Characteristics and Core Curricular Elements of Medical Simulation Fellowships in North America

Rami A. Ahmed, Jennifer Frey, Aimee K. Gardner, James A. Gordon, Rachel Yudkowsky, Ara Tekian

Research output: Contribution to journalArticlepeer-review

13 Scopus citations


Background In the past few years, there has been rapid growth in the number of simulation fellowships for physicians in the United States and Canada, with the objective of producing faculty with expertise and leadership training in medical simulation. Relatively little is known about the collective content and structure of these new fellowship opportunities. Objective We sought to identify a common set of core curricular elements among existing simulation fellowships and to obtain demographic background information on participants and leadership. Methods We designed a web-based survey and circulated it to simulation fellowship directors in the United States and Canada. The questions explored aspects of the fellowship curriculum. A grounded theory approach was used to qualitatively analyze fellowship goals and objectives. Results Of the 29 program directors surveyed, 23 responded (79%). The most commonly listed goals and objectives were to increase skills in simulation curriculum development, simulation operations and training environment setup, research, educational theory, administration, and debriefing. The majority of the responding fellowship directors (17 of 22, 77%) indicated that a set of consensus national guidelines would benefit their fellowship program. Conclusions Simulation fellowships are experiencing a period of rapid growth. Development of a common set of program guidelines is a widely shared objective among fellowship directors.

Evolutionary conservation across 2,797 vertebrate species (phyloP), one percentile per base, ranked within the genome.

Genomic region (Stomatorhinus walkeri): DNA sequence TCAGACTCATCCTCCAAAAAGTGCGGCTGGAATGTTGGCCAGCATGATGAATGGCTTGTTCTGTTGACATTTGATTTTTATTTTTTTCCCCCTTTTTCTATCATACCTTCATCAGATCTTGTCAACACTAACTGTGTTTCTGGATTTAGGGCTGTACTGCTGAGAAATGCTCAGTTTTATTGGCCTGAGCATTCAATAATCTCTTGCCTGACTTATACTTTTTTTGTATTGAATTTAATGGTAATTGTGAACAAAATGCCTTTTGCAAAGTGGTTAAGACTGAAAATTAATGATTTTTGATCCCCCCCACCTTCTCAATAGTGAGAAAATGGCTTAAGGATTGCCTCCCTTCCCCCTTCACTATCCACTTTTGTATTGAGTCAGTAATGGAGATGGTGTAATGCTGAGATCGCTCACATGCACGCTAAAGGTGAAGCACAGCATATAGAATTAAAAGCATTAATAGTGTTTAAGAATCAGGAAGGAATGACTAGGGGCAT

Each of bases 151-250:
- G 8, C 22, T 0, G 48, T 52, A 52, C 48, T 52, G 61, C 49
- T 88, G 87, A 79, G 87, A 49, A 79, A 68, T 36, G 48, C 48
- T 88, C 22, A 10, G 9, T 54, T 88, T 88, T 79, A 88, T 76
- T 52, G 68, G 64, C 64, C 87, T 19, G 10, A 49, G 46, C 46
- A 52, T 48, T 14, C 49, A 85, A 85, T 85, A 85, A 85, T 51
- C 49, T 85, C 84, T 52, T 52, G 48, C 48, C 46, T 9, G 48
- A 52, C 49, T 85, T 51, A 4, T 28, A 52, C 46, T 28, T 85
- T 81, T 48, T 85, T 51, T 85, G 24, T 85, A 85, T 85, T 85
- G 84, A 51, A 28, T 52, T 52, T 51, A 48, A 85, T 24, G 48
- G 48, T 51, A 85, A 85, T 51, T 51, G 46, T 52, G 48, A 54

Original languageEnglish (US)
Pages (from-to)252-255
Number of pages4
JournalJournal of graduate medical education
Issue number2
StatePublished - May 1 2016

ASJC Scopus subject areas

  • Medicine(all)


Dive into the research topics of 'Characteristics and Core Curricular Elements of Medical Simulation Fellowships in North America'. Together they form a unique fingerprint.

Cite this